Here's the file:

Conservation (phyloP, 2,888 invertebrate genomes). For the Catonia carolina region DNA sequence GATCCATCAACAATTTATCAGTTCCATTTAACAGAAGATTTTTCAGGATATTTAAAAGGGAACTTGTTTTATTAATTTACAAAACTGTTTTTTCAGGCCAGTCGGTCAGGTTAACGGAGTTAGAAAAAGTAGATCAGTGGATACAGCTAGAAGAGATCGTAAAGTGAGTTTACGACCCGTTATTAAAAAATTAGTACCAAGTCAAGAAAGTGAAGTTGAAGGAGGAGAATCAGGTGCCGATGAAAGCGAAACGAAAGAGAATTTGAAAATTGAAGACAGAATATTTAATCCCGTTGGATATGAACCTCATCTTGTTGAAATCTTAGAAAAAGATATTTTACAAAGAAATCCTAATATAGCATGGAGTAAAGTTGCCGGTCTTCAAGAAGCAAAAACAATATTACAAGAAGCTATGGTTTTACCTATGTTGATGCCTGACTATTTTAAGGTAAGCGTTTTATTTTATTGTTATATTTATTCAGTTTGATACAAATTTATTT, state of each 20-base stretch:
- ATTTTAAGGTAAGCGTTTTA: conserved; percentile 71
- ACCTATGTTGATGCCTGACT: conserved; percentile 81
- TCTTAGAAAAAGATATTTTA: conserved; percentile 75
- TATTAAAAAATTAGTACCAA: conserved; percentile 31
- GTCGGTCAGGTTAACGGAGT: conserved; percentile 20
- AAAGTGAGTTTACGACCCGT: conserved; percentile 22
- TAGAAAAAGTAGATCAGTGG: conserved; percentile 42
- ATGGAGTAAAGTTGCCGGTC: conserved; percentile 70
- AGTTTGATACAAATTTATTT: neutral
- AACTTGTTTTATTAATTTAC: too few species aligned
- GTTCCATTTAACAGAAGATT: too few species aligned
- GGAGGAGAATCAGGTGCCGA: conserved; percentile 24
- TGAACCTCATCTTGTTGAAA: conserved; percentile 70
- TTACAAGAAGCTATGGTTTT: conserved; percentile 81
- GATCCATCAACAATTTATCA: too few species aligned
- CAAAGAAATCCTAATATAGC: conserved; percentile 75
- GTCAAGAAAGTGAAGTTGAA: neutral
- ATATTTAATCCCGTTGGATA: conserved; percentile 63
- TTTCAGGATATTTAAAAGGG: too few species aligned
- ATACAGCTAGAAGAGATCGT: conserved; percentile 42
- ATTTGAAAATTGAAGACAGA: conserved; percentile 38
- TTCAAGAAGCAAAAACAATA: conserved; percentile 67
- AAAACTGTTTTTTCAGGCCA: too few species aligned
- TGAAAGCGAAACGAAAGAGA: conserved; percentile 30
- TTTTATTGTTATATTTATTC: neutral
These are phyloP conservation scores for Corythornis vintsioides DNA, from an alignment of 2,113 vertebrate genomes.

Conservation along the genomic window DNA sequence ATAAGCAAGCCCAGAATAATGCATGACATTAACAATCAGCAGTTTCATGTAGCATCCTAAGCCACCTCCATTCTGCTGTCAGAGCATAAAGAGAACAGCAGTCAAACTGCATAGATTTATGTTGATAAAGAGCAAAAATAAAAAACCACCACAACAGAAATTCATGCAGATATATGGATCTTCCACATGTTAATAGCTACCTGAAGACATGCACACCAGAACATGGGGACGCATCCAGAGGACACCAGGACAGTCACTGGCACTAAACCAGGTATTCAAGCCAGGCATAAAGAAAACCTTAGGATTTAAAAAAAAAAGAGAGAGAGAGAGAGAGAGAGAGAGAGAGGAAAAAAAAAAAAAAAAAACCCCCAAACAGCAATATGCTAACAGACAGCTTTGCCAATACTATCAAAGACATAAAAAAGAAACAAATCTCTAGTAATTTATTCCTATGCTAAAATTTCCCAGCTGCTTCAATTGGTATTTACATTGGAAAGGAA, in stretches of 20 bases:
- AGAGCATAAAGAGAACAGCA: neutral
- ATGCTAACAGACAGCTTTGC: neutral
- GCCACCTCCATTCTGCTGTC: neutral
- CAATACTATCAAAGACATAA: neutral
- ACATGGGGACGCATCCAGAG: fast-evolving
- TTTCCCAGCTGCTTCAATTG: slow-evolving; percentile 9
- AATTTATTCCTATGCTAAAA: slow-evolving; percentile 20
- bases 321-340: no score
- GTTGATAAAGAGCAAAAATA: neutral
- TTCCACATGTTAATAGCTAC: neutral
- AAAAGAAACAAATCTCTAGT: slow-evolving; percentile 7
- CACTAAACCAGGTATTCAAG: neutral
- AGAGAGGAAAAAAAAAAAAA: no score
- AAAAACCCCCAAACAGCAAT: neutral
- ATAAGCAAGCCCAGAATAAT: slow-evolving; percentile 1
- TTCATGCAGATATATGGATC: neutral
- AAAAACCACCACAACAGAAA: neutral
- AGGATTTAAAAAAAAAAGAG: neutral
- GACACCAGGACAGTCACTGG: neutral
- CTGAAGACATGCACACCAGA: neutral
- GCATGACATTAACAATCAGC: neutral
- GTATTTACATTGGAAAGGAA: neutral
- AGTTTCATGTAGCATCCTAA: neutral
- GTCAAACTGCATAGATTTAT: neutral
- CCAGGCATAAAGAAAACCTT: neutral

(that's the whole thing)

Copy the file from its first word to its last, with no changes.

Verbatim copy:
Conservation (phyloP, 2,888 invertebrate genomes). For the Catonia carolina region DNA sequence GATCCATCAACAATTTATCAGTTCCATTTAACAGAAGATTTTTCAGGATATTTAAAAGGGAACTTGTTTTATTAATTTACAAAACTGTTTTTTCAGGCCAGTCGGTCAGGTTAACGGAGTTAGAAAAAGTAGATCAGTGGATACAGCTAGAAGAGATCGTAAAGTGAGTTTACGACCCGTTATTAAAAAATTAGTACCAAGTCAAGAAAGTGAAGTTGAAGGAGGAGAATCAGGTGCCGATGAAAGCGAAACGAAAGAGAATTTGAAAATTGAAGACAGAATATTTAATCCCGTTGGATATGAACCTCATCTTGTTGAAATCTTAGAAAAAGATATTTTACAAAGAAATCCTAATATAGCATGGAGTAAAGTTGCCGGTCTTCAAGAAGCAAAAACAATATTACAAGAAGCTATGGTTTTACCTATGTTGATGCCTGACTATTTTAAGGTAAGCGTTTTATTTTATTGTTATATTTATTCAGTTTGATACAAATTTATTT, state of each 20-base stretch:
- ATTTTAAGGTAAGCGTTTTA: conserved; percentile 71
- ACCTATGTTGATGCCTGACT: conserved; percentile 81
- TCTTAGAAAAAGATATTTTA: conserved; percentile 75
- TATTAAAAAATTAGTACCAA: conserved; percentile 31
- GTCGGTCAGGTTAACGGAGT: conserved; percentile 20
- AAAGTGAGTTTACGACCCGT: conserved; percentile 22
- TAGAAAAAGTAGATCAGTGG: conserved; percentile 42
- ATGGAGTAAAGTTGCCGGTC: conserved; percentile 70
- AGTTTGATACAAATTTATTT: neutral
- AACTTGTTTTATTAATTTAC: too few species aligned
- GTTCCATTTAACAGAAGATT: too few species aligned
- GGAGGAGAATCAGGTGCCGA: conserved; percentile 24
- TGAACCTCATCTTGTTGAAA: conserved; percentile 70
- TTACAAGAAGCTATGGTTTT: conserved; percentile 81
- GATCCATCAACAATTTATCA: too few species aligned
- CAAAGAAATCCTAATATAGC: conserved; percentile 75
- GTCAAGAAAGTGAAGTTGAA: neutral
- ATATTTAATCCCGTTGGATA: conserved; percentile 63
- TTTCAGGATATTTAAAAGGG: too few species aligned
- ATACAGCTAGAAGAGATCGT: conserved; percentile 42
- ATTTGAAAATTGAAGACAGA: conserved; percentile 38
- TTCAAGAAGCAAAAACAATA: conserved; percentile 67
- AAAACTGTTTTTTCAGGCCA: too few species aligned
- TGAAAGCGAAACGAAAGAGA: conserved; percentile 30
- TTTTATTGTTATATTTATTC: neutral
These are phyloP conservation scores for Corythornis vintsioides DNA, from an alignment of 2,113 vertebrate genomes.

Conservation along the genomic window DNA sequence ATAAGCAAGCCCAGAATAATGCATGACATTAACAATCAGCAGTTTCATGTAGCATCCTAAGCCACCTCCATTCTGCTGTCAGAGCATAAAGAGAACAGCAGTCAAACTGCATAGATTTATGTTGATAAAGAGCAAAAATAAAAAACCACCACAACAGAAATTCATGCAGATATATGGATCTTCCACATGTTAATAGCTACCTGAAGACATGCACACCAGAACATGGGGACGCATCCAGAGGACACCAGGACAGTCACTGGCACTAAACCAGGTATTCAAGCCAGGCATAAAGAAAACCTTAGGATTTAAAAAAAAAAGAGAGAGAGAGAGAGAGAGAGAGAGAGAGGAAAAAAAAAAAAAAAAAACCCCCAAACAGCAATATGCTAACAGACAGCTTTGCCAATACTATCAAAGACATAAAAAAGAAACAAATCTCTAGTAATTTATTCCTATGCTAAAATTTCCCAGCTGCTTCAATTGGTATTTACATTGGAAAGGAA, in stretches of 20 bases:
- AGAGCATAAAGAGAACAGCA: neutral
- ATGCTAACAGACAGCTTTGC: neutral
- GCCACCTCCATTCTGCTGTC: neutral
- CAATACTATCAAAGACATAA: neutral
- ACATGGGGACGCATCCAGAG: fast-evolving
- TTTCCCAGCTGCTTCAATTG: slow-evolving; percentile 9
- AATTTATTCCTATGCTAAAA: slow-evolving; percentile 20
- bases 321-340: no score
- GTTGATAAAGAGCAAAAATA: neutral
- TTCCACATGTTAATAGCTAC: neutral
- AAAAGAAACAAATCTCTAGT: slow-evolving; percentile 7
- CACTAAACCAGGTATTCAAG: neutral
- AGAGAGGAAAAAAAAAAAAA: no score
- AAAAACCCCCAAACAGCAAT: neutral
- ATAAGCAAGCCCAGAATAAT: slow-evolving; percentile 1
- TTCATGCAGATATATGGATC: neutral
- AAAAACCACCACAACAGAAA: neutral
- AGGATTTAAAAAAAAAAGAG: neutral
- GACACCAGGACAGTCACTGG: neutral
- CTGAAGACATGCACACCAGA: neutral
- GCATGACATTAACAATCAGC: neutral
- GTATTTACATTGGAAAGGAA: neutral
- AGTTTCATGTAGCATCCTAA: neutral
- GTCAAACTGCATAGATTTAT: neutral
- CCAGGCATAAAGAAAACCTT: neutral